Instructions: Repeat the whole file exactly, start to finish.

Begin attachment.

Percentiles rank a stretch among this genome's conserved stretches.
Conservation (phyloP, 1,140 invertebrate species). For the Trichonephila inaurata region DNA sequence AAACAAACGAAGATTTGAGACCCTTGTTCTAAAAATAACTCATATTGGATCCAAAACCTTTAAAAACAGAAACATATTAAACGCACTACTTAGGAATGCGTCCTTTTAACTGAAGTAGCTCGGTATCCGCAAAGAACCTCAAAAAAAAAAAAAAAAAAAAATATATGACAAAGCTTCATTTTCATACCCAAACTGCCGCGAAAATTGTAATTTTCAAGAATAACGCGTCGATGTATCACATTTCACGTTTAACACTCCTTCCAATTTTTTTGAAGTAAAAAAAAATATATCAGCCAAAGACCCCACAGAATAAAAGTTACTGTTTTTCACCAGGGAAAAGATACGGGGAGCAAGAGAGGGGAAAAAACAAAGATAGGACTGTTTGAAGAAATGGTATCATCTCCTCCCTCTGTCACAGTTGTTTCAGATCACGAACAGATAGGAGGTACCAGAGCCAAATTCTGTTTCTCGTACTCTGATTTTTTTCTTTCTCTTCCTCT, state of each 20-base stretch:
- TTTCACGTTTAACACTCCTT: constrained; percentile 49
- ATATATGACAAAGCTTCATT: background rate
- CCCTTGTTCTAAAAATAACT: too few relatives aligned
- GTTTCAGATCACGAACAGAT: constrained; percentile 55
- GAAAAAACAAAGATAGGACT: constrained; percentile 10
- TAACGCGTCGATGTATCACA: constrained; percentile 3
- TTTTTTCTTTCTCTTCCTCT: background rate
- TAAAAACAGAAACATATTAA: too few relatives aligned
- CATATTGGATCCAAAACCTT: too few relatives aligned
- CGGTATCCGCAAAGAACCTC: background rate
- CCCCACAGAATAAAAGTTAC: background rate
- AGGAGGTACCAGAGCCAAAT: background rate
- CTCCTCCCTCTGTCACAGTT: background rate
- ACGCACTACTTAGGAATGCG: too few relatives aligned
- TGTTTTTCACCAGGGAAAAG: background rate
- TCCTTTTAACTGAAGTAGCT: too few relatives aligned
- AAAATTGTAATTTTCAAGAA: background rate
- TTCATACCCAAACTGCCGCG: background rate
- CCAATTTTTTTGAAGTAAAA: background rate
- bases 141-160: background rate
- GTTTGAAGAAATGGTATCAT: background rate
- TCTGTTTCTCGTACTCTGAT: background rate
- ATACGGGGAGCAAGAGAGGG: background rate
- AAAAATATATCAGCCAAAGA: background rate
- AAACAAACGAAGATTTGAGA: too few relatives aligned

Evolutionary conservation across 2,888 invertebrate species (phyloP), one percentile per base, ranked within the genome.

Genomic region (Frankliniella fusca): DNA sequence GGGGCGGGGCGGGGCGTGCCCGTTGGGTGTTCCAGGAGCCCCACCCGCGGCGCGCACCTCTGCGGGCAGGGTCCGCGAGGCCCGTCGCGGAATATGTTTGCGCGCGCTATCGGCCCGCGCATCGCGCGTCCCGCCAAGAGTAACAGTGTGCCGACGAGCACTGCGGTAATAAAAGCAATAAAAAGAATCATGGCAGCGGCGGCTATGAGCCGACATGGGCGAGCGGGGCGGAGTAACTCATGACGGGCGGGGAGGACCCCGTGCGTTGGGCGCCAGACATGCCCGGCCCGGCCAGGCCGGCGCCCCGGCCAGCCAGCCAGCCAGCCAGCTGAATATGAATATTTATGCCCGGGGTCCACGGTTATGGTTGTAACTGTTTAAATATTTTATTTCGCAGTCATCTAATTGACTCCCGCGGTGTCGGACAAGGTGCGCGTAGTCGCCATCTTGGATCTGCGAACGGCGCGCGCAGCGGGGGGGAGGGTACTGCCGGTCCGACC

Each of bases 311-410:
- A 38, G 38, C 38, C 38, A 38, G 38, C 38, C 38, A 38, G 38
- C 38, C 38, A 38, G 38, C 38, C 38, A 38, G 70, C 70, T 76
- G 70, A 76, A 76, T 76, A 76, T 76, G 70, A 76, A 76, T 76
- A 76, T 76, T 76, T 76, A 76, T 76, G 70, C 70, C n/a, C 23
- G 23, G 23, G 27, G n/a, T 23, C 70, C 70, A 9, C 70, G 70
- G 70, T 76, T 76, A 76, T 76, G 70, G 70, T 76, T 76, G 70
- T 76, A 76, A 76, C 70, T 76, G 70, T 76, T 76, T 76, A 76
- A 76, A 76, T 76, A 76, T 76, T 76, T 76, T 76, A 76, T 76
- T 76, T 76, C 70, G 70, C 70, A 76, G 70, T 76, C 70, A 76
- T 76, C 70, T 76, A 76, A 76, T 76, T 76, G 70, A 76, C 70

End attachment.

Percentiles rank a stretch among this genome's conserved stretches.
Conservation (phyloP, 1,140 invertebrate species). For the Trichonephila inaurata region DNA sequence AAACAAACGAAGATTTGAGACCCTTGTTCTAAAAATAACTCATATTGGATCCAAAACCTTTAAAAACAGAAACATATTAAACGCACTACTTAGGAATGCGTCCTTTTAACTGAAGTAGCTCGGTATCCGCAAAGAACCTCAAAAAAAAAAAAAAAAAAAAATATATGACAAAGCTTCATTTTCATACCCAAACTGCCGCGAAAATTGTAATTTTCAAGAATAACGCGTCGATGTATCACATTTCACGTTTAACACTCCTTCCAATTTTTTTGAAGTAAAAAAAAATATATCAGCCAAAGACCCCACAGAATAAAAGTTACTGTTTTTCACCAGGGAAAAGATACGGGGAGCAAGAGAGGGGAAAAAACAAAGATAGGACTGTTTGAAGAAATGGTATCATCTCCTCCCTCTGTCACAGTTGTTTCAGATCACGAACAGATAGGAGGTACCAGAGCCAAATTCTGTTTCTCGTACTCTGATTTTTTTCTTTCTCTTCCTCT, state of each 20-base stretch:
- TTTCACGTTTAACACTCCTT: constrained; percentile 49
- ATATATGACAAAGCTTCATT: background rate
- CCCTTGTTCTAAAAATAACT: too few relatives aligned
- GTTTCAGATCACGAACAGAT: constrained; percentile 55
- GAAAAAACAAAGATAGGACT: constrained; percentile 10
- TAACGCGTCGATGTATCACA: constrained; percentile 3
- TTTTTTCTTTCTCTTCCTCT: background rate
- TAAAAACAGAAACATATTAA: too few relatives aligned
- CATATTGGATCCAAAACCTT: too few relatives aligned
- CGGTATCCGCAAAGAACCTC: background rate
- CCCCACAGAATAAAAGTTAC: background rate
- AGGAGGTACCAGAGCCAAAT: background rate
- CTCCTCCCTCTGTCACAGTT: background rate
- ACGCACTACTTAGGAATGCG: too few relatives aligned
- TGTTTTTCACCAGGGAAAAG: background rate
- TCCTTTTAACTGAAGTAGCT: too few relatives aligned
- AAAATTGTAATTTTCAAGAA: background rate
- TTCATACCCAAACTGCCGCG: background rate
- CCAATTTTTTTGAAGTAAAA: background rate
- bases 141-160: background rate
- GTTTGAAGAAATGGTATCAT: background rate
- TCTGTTTCTCGTACTCTGAT: background rate
- ATACGGGGAGCAAGAGAGGG: background rate
- AAAAATATATCAGCCAAAGA: background rate
- AAACAAACGAAGATTTGAGA: too few relatives aligned

Evolutionary conservation across 2,888 invertebrate species (phyloP), one percentile per base, ranked within the genome.

Genomic region (Frankliniella fusca): DNA sequence GGGGCGGGGCGGGGCGTGCCCGTTGGGTGTTCCAGGAGCCCCACCCGCGGCGCGCACCTCTGCGGGCAGGGTCCGCGAGGCCCGTCGCGGAATATGTTTGCGCGCGCTATCGGCCCGCGCATCGCGCGTCCCGCCAAGAGTAACAGTGTGCCGACGAGCACTGCGGTAATAAAAGCAATAAAAAGAATCATGGCAGCGGCGGCTATGAGCCGACATGGGCGAGCGGGGCGGAGTAACTCATGACGGGCGGGGAGGACCCCGTGCGTTGGGCGCCAGACATGCCCGGCCCGGCCAGGCCGGCGCCCCGGCCAGCCAGCCAGCCAGCCAGCTGAATATGAATATTTATGCCCGGGGTCCACGGTTATGGTTGTAACTGTTTAAATATTTTATTTCGCAGTCATCTAATTGACTCCCGCGGTGTCGGACAAGGTGCGCGTAGTCGCCATCTTGGATCTGCGAACGGCGCGCGCAGCGGGGGGGAGGGTACTGCCGGTCCGACC

Each of bases 311-410:
- A 38, G 38, C 38, C 38, A 38, G 38, C 38, C 38, A 38, G 38
- C 38, C 38, A 38, G 38, C 38, C 38, A 38, G 70, C 70, T 76
- G 70, A 76, A 76, T 76, A 76, T 76, G 70, A 76, A 76, T 76
- A 76, T 76, T 76, T 76, A 76, T 76, G 70, C 70, C n/a, C 23
- G 23, G 23, G 27, G n/a, T 23, C 70, C 70, A 9, C 70, G 70
- G 70, T 76, T 76, A 76, T 76, G 70, G 70, T 76, T 76, G 70
- T 76, A 76, A 76, C 70, T 76, G 70, T 76, T 76, T 76, A 76
- A 76, A 76, T 76, A 76, T 76, T 76, T 76, T 76, A 76, T 76
- T 76, T 76, C 70, G 70, C 70, A 76, G 70, T 76, C 70, A 76
- T 76, C 70, T 76, A 76, A 76, T 76, T 76, G 70, A 76, C 70